It is very regional. I moved from Chicago where all the stoves are largely gas to Kentucky, where stoves are largely electric because the bedrock is often too high up to run lines. If you dig in my backyard you hit boulder sized slabs of limestone anywhere from one to five feet under the grass. The first few things I baked turned out weird, and I learned the hard way electric heats up fast and cools slowly. But I learned… also it’s possible to fry an egg over a small backyard fire, a handmade wood stove, or the grill… without electricity. You just have to want to learn it and then actually put in the effort.

          • DeboraR

            It is, actually.

          • LMAO! It’s possible.

        • Christian Gonzales

          Interesting that you believe “it” has created a culture of laziness when it sounds like maybe your generation didn’t teach their kids how to do anything useful, by your points.

        • Brianna Sparklin

          You guys instead of being irritated by not so old people thinking and acting like they’re ninety, this is terrible when I’m looking for jobs, because you look at my lack of crows feet and think “incapable.”
          Whoever is stupid enough to hire my millennial ass though, this will be great. Since apparently older means ancient and cranky now, the bar you set will be so low it will be sooo possible for me to steal your job without you even putting your fake reading glasses on.
          Oh is that not the hostile work environment you want? Hmm.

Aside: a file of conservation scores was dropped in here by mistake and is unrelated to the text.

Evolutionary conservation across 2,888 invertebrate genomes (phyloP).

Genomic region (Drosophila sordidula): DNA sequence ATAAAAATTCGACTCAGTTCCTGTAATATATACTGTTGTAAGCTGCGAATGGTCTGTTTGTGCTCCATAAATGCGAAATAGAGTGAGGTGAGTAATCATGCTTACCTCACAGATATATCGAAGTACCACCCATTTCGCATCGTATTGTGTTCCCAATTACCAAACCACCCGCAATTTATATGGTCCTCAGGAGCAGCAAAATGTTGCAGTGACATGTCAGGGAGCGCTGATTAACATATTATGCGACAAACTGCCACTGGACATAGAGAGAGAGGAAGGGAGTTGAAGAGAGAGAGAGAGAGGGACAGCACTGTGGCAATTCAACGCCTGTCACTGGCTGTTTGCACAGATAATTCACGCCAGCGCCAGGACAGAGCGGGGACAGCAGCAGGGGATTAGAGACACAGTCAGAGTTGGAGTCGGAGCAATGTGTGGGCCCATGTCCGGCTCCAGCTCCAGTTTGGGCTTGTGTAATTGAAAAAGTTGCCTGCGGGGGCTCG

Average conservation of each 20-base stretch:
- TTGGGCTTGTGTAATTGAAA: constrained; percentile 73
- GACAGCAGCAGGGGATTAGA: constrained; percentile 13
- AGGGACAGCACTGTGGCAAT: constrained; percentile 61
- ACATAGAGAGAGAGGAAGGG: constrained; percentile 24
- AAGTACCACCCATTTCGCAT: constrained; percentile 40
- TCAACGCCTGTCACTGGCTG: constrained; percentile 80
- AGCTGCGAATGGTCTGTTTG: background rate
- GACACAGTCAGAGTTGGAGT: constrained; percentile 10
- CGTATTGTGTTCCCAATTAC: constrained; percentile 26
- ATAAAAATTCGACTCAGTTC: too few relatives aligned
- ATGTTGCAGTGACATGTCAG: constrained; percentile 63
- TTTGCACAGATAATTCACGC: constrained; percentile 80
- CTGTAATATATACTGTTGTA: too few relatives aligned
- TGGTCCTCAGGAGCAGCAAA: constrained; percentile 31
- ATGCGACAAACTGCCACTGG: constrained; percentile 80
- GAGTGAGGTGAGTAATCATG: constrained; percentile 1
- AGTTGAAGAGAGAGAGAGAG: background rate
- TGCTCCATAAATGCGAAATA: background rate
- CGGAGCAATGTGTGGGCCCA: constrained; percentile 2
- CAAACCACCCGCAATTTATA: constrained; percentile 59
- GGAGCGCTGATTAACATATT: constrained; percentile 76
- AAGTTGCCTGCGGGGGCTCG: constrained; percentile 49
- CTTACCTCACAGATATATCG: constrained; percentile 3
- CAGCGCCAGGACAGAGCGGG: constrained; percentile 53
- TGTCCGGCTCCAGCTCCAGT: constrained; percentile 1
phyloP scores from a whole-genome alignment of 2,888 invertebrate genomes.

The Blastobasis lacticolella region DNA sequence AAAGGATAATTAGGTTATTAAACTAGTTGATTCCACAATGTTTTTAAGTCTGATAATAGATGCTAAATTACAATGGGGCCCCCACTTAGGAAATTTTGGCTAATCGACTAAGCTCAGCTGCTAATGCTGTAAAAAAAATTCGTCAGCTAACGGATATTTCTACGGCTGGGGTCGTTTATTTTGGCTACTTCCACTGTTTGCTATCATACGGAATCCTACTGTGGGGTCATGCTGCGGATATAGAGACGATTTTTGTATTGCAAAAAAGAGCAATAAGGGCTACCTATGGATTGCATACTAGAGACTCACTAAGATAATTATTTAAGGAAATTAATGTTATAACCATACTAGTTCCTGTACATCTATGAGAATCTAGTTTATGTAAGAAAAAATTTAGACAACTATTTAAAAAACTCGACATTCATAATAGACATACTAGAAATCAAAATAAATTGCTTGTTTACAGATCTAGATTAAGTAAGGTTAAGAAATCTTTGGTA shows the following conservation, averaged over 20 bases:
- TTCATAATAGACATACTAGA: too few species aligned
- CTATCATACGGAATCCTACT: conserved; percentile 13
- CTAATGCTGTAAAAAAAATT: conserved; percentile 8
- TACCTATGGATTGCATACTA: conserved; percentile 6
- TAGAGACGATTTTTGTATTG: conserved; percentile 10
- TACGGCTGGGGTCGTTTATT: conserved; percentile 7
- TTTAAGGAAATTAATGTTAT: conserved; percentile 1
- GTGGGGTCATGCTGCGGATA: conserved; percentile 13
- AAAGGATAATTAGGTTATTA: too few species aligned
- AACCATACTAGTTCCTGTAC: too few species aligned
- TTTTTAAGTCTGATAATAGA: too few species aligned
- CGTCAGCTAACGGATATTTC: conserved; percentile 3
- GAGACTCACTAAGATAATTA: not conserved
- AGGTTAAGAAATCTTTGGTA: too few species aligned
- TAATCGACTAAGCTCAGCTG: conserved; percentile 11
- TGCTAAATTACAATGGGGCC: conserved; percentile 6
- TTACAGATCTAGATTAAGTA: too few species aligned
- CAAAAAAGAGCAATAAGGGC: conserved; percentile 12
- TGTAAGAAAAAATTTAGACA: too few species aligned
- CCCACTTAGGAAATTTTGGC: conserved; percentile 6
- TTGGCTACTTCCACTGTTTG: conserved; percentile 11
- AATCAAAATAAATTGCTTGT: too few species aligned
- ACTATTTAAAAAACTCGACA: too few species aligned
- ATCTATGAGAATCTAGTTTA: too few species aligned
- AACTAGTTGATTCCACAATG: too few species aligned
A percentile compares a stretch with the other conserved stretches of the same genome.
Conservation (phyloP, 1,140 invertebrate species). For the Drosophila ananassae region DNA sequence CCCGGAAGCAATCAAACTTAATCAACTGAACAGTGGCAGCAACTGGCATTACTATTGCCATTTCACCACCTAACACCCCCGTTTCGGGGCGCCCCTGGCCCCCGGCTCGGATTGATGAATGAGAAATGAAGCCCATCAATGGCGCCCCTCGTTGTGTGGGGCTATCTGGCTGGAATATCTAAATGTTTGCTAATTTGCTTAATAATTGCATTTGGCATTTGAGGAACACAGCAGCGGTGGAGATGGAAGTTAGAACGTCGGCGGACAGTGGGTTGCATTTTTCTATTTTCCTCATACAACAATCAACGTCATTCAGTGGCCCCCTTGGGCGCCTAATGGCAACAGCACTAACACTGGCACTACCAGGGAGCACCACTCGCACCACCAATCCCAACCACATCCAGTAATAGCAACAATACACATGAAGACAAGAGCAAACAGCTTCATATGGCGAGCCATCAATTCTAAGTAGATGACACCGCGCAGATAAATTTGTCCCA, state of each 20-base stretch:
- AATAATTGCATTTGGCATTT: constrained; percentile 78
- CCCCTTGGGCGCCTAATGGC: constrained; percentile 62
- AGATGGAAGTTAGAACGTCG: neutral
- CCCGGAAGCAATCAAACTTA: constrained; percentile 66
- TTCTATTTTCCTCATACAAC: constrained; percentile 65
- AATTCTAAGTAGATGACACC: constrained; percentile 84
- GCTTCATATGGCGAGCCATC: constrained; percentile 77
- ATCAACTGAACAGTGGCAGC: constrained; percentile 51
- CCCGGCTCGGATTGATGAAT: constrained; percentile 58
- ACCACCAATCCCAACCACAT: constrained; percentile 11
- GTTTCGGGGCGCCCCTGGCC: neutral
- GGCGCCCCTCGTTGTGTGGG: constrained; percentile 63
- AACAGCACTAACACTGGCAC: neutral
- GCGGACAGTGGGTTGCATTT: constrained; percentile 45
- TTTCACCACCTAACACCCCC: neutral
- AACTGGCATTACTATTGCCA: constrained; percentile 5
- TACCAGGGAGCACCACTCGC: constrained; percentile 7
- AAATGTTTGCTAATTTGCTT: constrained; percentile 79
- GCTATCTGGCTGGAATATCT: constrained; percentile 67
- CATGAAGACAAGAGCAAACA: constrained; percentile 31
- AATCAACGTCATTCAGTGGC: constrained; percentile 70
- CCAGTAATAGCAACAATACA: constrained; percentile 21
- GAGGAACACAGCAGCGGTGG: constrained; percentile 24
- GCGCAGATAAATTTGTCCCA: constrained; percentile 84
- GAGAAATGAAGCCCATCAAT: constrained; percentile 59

• Robert Parkhurst

        “I was never taught how to cook meat. Couldn’t roast, fry, bake, sautee… I could brown hamburger and sausage, but that’s it.”

        Perhaps this is the problem. You don’t need to be ‘taught’ how to do something that is this simple. Figure it out. Jeez. It doesn’t take a rocket scientist or a cook book telling you exact times to figure out how to cook meat. It’s not complicated. Fire + Meat = food?!?! OMG! So hard!

        Baking on the other hand isn’t a simple skill that every adult should know how to do. Especially from scratch but if you’re too stupid to read the instructions on the box like the author and get an edible end product then you’re simply an idiot.

        Stop waiting for someone to teach you basic common sense things….

        • Linda Elmquist Chapman

          That’s a very rude response to a thoughtful comment. If you were my kid I’d be embarrassed.

          • Robert Parkhurst

            This is a very millennial response. The real world is tough and not everything is candy and unicorns. Would you like a safe space?

            I watched 4 Princeton educated interns try and figure out how to fit a desk through a door when it clearly was too large to fit. After them spending 30 minutes bashing their heads against the wall I asked, “Why not just take the legs off?” and their response was, “You can do that?”. This very thing showed me that people are idiots regardless of education level. Common sense can’t be taught.

          • Linda Elmquist Chapman

            I’m 58. No, I don’t need a “safe space”. I’d sure appreciate some kindness and civility though!